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If I create a test dir and put foo.js in it, then I can run

node test/*

just fine to run all the files in the directory. But if create a js file in the parent directory and have it do

spawn('node', ['test/*']);

then it gives me stderr output

Error: Cannot find module '/mypath/test/*'

I've come to realize that this is because * is a convenience provided by the shell (right?). So, my questions are:

  1. Is there any way to do my desired spawn without using fs to read in the contents of the test directory?
  2. How exactly does the shell translate test/*, and is it possible to tap into this awesome power from my apps?
share|improve this question

The * functionality (along with ?, {}, etc.) are provided by Glob.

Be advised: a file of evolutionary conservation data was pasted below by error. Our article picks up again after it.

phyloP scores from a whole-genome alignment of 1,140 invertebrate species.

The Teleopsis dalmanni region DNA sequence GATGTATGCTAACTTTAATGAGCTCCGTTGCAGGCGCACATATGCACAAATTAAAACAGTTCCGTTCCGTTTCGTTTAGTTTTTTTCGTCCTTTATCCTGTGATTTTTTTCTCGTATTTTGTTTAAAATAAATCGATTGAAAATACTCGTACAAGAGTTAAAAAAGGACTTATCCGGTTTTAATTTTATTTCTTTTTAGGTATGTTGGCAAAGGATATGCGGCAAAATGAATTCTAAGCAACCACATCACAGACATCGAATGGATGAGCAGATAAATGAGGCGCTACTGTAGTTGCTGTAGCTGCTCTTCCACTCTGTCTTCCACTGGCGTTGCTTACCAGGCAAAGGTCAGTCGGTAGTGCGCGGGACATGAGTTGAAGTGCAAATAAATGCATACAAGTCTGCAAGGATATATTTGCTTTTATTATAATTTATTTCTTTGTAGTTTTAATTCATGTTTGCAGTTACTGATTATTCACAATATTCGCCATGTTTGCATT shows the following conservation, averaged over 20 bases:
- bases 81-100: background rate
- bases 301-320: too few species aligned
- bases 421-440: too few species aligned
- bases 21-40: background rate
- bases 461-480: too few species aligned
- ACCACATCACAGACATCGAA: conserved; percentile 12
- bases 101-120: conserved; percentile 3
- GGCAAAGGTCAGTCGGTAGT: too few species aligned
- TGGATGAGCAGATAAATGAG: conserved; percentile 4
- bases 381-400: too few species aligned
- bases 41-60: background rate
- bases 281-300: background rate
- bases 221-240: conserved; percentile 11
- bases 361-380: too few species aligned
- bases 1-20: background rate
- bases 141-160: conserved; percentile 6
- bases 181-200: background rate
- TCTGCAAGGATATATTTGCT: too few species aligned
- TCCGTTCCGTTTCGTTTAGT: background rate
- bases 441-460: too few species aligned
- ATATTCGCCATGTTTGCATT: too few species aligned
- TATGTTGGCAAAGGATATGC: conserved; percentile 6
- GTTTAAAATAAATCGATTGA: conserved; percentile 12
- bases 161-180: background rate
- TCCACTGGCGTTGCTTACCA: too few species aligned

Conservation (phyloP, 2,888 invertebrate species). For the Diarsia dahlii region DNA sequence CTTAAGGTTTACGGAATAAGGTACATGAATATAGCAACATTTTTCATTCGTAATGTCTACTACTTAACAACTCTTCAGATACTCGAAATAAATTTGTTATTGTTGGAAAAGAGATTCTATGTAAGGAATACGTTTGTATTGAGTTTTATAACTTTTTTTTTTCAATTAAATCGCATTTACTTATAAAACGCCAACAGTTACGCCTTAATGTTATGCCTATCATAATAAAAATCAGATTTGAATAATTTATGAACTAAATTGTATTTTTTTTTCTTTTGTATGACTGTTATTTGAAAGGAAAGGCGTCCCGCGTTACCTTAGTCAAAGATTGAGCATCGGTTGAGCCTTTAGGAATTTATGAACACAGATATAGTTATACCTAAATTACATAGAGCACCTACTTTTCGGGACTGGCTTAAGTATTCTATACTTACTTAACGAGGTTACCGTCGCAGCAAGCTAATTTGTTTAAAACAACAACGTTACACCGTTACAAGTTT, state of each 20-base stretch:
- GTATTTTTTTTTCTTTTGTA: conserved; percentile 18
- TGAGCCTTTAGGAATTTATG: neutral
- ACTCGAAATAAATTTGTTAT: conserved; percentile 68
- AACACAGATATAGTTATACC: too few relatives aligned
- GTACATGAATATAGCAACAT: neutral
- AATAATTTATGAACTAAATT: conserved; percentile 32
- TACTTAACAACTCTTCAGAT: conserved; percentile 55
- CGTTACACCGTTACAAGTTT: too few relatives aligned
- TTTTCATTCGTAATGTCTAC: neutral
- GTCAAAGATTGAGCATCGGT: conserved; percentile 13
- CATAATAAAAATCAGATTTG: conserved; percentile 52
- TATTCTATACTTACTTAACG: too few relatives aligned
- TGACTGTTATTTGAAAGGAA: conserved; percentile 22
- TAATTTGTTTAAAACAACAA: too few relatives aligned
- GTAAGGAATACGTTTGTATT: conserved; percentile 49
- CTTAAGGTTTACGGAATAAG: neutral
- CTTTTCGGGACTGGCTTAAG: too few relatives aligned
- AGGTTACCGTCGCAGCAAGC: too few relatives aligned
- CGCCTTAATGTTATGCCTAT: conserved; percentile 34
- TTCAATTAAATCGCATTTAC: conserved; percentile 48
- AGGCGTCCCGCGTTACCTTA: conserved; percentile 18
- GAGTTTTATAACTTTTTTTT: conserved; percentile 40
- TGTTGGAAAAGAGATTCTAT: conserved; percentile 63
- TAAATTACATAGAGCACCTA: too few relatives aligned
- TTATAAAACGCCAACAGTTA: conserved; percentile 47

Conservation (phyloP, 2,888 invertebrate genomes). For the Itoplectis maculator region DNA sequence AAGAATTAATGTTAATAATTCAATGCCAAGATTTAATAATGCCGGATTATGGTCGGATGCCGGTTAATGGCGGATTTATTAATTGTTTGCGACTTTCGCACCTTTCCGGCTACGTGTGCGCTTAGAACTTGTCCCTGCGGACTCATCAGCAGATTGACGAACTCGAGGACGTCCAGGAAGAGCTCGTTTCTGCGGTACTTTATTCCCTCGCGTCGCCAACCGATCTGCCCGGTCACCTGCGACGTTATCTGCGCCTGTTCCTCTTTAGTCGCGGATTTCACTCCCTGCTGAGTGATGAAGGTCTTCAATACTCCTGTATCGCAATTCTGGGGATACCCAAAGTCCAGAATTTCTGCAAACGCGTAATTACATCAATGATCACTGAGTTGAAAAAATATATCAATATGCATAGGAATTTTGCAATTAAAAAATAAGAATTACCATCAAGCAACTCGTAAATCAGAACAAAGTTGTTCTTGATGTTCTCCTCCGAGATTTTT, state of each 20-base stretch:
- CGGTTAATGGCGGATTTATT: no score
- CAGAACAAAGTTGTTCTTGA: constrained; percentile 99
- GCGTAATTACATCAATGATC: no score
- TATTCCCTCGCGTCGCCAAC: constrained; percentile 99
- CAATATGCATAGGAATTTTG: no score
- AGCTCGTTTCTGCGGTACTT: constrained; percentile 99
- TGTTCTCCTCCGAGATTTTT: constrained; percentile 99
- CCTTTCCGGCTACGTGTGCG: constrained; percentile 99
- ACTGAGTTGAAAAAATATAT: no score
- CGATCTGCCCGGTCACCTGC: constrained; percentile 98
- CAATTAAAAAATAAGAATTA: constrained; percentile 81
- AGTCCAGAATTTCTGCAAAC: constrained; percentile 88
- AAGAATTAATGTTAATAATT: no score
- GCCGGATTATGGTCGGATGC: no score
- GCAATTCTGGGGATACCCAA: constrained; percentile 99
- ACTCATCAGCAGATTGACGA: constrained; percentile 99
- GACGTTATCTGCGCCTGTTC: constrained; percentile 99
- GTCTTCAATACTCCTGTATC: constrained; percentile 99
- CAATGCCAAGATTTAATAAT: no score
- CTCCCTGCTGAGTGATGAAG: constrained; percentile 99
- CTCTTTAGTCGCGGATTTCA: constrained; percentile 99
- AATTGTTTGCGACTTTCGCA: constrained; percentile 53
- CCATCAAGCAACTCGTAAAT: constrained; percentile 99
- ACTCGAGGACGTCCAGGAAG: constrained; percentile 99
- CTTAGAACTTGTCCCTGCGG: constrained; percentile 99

Luckily someone has made Node.JS bindings for glob - node-glob.

Install it with npm install glob and then use it like this (untested):

var glob = require('glob');
glob('test/*', null, function (err, matches) {
    matches.forEach(function (match) {
        spawn('node', match);
    });
})
share|improve this answer
2  
And by "someone," you mean Isaac Schlueter, the creator of npm. :) Thanks for the pointer! – Trevor Burnham Apr 1 '11 at 4:14
up vote 2 down vote accepted

The humble exec function, described in the API docs as a mere higher-level abstraction for spawning child processes, does give the desired results:

require('child_process').exec('node test/*');

works fine. It seems that spawn escapes its arguments and exec doesn't.

share|improve this answer
    
Accepting this as "the answer" for now, but really looking for a more thorough explanation of how spawn and exec treat globs differently. – Trevor Burnham Apr 8 '11 at 17:43

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